Zen and the Art of Cycle Maintenance

A few days ago I rented a cycle for the coming three months. The most beautiful cycle I ever had. She is incredibly heavy, rusty and greasy but all of that doesn’t matter. Have a look at her to convince yourself:

Isn't she a beauty? Isn’t she a beauty?

Now to the actual story that I want to tell. The guy who is renting the cycle to me owns this small bike repair shop which is a tiny hut on the side of the main street in Pondicherry. People come to him to get their bikes fixed. And he does that with a passion and devotion which is incredible. It is very meditative just to watch him repair bikes because he is so into it. Which is why I was reminded of Robert M. Pirsig’s book “Zen and the Art of Motorcycle Maintenance” which is a philosophical account of how we can reunite the cold and rational field of technology with the warm and creative field of art. This is where Zen comes in, the Eastern art of becoming one with the activity, to engage fully and with one’s whole being in it, appreciating every little detail of it–be it walking in nature, serving tea, or repairing (motor)cycles.

This process of reunification of the rational and the creative is something that has already started taking place in science and in psychology. Most of us have realized by now that we as a human race cannot continue living in this way–removed and distant from nature and therefore in constant struggle with it. Good that we have come at least thus far because admission is the first step to recovery. But it is only the first step and we still have a mile to walk. The question one must ask is: If we cannot continue living in THIS way, then in which way should we or do we want to live? I will and cannot give a definite answer but certainly we must start living according to a higher wisdom, a higher knowledge; get from it the answers to the most pressing issues that we as earthlings face today.

How to access that knowledge? A first step is to acknowledge that we as individuals are not independent. We are inherently connected to and embedded in this world. Whatever we do to our environment, to others will come back on us. Come back on us not eventually but immediately, in the form of regrets, anger, depression. So, whatever we do to others, to our environment we ultimately do to ourselves. But we must go further. Go further and practice that egolessness which results from our acknowledgment that we stand not a-part from the world but are, in fact, part of it. A good way to start is to practice meditation or mindfulness. In the beginning one may not know what one is doing but slowly one starts to see that a change has come, only a very subtle change, but one that is noticeable. The things that one’s mind is usually busy with, ruminates about suddenly start disappearing. I would like to argue that some form of meditation or mindfulness practice should be part of the school curriculum and of everyone’s daily life because it gives one the ability to stop for a split-second and intentionally change one’s automatic reaction from something negative to something slightly more positive. Reaction now becomes action.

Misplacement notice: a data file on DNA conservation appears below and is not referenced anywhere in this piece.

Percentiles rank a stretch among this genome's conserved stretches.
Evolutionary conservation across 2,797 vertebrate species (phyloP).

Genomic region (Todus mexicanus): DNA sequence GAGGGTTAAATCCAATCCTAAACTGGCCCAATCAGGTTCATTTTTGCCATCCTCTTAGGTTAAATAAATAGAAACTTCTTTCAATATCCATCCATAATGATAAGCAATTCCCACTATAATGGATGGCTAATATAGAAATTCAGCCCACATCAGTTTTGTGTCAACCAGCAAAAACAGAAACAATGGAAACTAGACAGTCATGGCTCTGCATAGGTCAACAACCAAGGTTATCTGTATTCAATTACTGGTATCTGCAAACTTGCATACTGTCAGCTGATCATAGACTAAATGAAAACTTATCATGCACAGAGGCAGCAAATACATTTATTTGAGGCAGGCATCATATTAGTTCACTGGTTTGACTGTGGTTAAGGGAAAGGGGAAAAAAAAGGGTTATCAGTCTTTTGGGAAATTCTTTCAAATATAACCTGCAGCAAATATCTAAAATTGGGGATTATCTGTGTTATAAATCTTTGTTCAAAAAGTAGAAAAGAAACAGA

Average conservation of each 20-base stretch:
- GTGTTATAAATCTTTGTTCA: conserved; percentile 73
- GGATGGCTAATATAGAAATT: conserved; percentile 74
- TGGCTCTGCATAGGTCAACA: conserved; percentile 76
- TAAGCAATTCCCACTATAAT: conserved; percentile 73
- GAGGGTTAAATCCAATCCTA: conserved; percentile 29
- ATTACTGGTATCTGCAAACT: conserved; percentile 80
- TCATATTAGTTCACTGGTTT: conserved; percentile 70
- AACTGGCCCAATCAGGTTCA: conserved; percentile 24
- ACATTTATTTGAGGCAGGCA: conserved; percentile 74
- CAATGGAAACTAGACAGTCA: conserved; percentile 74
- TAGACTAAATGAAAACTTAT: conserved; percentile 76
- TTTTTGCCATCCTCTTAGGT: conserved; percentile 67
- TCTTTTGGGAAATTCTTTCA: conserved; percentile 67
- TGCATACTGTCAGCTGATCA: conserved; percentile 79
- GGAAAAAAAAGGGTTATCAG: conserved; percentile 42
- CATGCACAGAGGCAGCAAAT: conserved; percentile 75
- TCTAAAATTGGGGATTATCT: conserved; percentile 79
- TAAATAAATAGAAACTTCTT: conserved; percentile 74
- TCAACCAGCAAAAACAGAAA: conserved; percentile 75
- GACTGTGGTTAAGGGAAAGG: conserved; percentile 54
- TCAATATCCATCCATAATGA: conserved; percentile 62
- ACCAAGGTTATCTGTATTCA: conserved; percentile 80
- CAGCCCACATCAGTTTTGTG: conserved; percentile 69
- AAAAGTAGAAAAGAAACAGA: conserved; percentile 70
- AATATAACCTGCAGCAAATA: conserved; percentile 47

These small changes add up to a wiser and more knowledgeable way of making use of our current-day technology. Instead of seeing technology and ourselves as separate from nature, they become integrated and we lose our egos in something greater than us.

I would like to close with something I noticed about the traffic here in India. At first, it seems very chaotic and as if there were no rules. Everybody is constantly honking, the traffic is very loud. After a while, though, one sees that there is one rule which is very important, which stands out: Be mindful of others. Everyone is taking care of everyone else. Nobody gets angry because you were cutting them off or were taking their right-of-way. People will honk but that simply means: I am here, take notice of me. Similarly, before somebody overtakes you, they kindly blow their horn. Once one has realized this, the seemingly chaotic honking suddenly becomes a concert, a symphony of compassionate co-motorists and co-cyclists.

Therefore, because it is such an essential device, my friend from the bike repair shop, when I told him that the bell jammed regularly, took about half an hour to fix it, assembling it from several different spare parts that he keeps in his box, bending them in this or that way, giving them a little knock with the hammer, generously applying some used engine oil as a lubricant until the bell was finally able to sound in with the concert of the surrounding traffic.

Taking great care fixing the most important part on a cycle: the bell Taking great care fixing the most important part on a cycle: the bell

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